AstraZeneca’s Tagrisso that delays lung disease progression by nine months gets FDA approval

By Liza Laws

- Last updated on GMT

© Getty Images
© Getty Images

Related tags Astrazeneca Pharmacology Lung cancer Medicine Small molecule drugs

Patients in the US with epidermal growth factor receptor mutated (EGFRm) advanced lung cancer can now receive an important new treatment option delaying disease progression by nearly nine additional months.

AstraZeneca’s small molecule Tagrisso (osimertinib) with the addition of chemotherapy has been approved in the US for the treatment of adult patients with locally advanced or metastatic EGFRm non-small cell lung cancer (NSCLC). 

The approval following a Priority Review​ by the Food and Drug Administration (FDA) was based on the results from the FLAURA2 phase 3 trial published in The New England Journal of Medicine​.

The drug with the addition of chemotherapy reduced the risk of disease progression or death by 38% compared to Tagrisso alone which is the first-line global standard of care.

Median progression-free survival (PFS) by investigator assessment was 25.5 months for patients treated with Tagrisso plus chemotherapy, an 8.8-month improvement versus Tagrisso monotherapy of 16.7 months. 

Progression free survival (PFS) results from blinded independent central review (BICR) were consistent with the results by investigator assessment, showing 29.4 months median PFS with Tagrisso plus chemotherapy, a 9.5-month improvement over Tagrisso monotherapy of 19.9 months. 

In its research AstraZeneca found that every year in the US, there are more than 200,000 people diagnosed with lung cancer, and 80-85% of these patients are diagnosed with NSCLC, the most common form of lung cancer.

It says approximately 70% of people are diagnosed with advanced NSCLC Additionally, about 15% of NSCLC patients in the US have an EGFR mutation. 

Pasi A. Jänne, medical oncologist at Dana-Farber Cancer Institute and principal investigator for the trial, said: “This approval based on the unprecedented data from FLAURA2 brings a critical new treatment option to patients with advanced EGFR-mutated non-small cell lung cancer. Now, with the choice of two highly effective osimertinib-based options, physicians can better tailor treatment to an individual’s needs and help ensure the best possible outcome for each patient.”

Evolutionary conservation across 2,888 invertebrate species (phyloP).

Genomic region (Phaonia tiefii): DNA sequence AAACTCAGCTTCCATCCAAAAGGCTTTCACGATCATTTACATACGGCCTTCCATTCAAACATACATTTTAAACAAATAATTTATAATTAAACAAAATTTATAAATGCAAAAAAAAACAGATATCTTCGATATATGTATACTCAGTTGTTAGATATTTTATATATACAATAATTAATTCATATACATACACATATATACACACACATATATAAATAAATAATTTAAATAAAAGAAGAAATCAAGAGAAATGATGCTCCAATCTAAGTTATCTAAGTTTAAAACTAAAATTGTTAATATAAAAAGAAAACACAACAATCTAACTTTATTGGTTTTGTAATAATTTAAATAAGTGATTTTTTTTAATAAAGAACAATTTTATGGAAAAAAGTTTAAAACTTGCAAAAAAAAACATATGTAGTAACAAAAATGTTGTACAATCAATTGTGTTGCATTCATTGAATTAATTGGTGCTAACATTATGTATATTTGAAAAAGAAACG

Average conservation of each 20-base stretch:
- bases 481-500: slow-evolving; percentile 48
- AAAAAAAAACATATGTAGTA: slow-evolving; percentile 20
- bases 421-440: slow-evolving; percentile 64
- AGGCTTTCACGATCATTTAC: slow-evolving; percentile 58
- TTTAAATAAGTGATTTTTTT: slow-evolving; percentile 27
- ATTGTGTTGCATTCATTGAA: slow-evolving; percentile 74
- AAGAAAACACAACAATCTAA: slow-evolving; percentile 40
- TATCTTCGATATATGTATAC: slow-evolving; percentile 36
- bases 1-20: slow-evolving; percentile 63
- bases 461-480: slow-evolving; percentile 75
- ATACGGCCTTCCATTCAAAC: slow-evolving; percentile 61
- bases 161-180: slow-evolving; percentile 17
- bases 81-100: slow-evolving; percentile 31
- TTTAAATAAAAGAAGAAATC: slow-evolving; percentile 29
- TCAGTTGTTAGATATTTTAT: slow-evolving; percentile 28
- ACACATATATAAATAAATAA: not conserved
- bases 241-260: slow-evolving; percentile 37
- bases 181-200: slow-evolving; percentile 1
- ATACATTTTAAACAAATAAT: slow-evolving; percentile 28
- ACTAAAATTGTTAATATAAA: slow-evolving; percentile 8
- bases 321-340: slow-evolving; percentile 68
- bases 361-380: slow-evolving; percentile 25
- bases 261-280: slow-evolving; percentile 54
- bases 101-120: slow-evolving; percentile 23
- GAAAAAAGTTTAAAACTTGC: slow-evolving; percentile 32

Dave Fredrickson is executive vice president of oncology business unit, at AstraZeneca. He added: “This important new treatment option can delay disease progression by nearly nine additional months, establishing a new benchmark with the longest reported progression-free survival benefit in the 1st-line advanced setting.

“This approval reinforces Tagrisso as the backbone of EGFR-mutated lung cancer treatment either as monotherapy or in combination with chemotherapy. This news is especially important for those with a poorer prognosis, including patients whose cancer has spread to the brain and those with L858R mutations.” 

Results from a prespecified exploratory analysis of patients in the FLAURA2 trial with brain metastases at baseline showed Tagrisso plus chemotherapy reduced the risk of central nervous system (CNS) disease progression or death by 42% compared to Tagrisso alone. With two years of follow up, 74% of patients treated with Tagrisso plus chemotherapy had not experienced CNS disease progression or death versus 54% of patients treated with Tagrisso monotherapy. 

While the overall survival (OS) results remained immature at the second interim analysis (41% maturity), no trend towards a detriment was observed. The trial continues to assess OS as a key secondary endpoint. 

The safety profile of Tagrisso with the addition of chemotherapy was generally manageable and consistent with the established profiles of the individual medicines. Adverse event (AE) rates were higher in the Tagrisso plus chemotherapy arm, driven by well-characterized chemotherapy-related AEs. Discontinuation rates for Tagrisso due to AEs were low in both arms of the trial (11% for Tagrisso plus chemotherapy and 6% for monotherapy). 

The US regulatory submission was reviewed under Project Orbis, which provides a framework for concurrent submission and review of oncology medicines among participating international partners. As part of Project Orbis, Tagrisso in combination with chemotherapy is also under review by regulatory authorities in Australia, Canada, and Switzerland. Regulatory applications are also under review in several other countries based on the FLAURA2 results. 

Tagrisso is approved as monotherapy in more than 100 countries including in the US, EU, China and Japan. Approved indications include for 1st-line treatment of patients with locally advanced or metastatic EGFRm NSCLC, locally advanced or metastatic EGFR T790M mutation-positive NSCLC, and adjuvant treatment of early-stage EGFRm NSCLC. Regulatory applications are under review in several countries based on the FLAURA2 results. 

Laurie Ambrose, president and CEO, of GO2 for Lung Cancer, said: “We are so excited to see this continued progress advancing more personalized treatment options for our community. The more we can target the right treatments for the right people at the right time, the better outcomes will be for our community – a goal we all collectively share.” 

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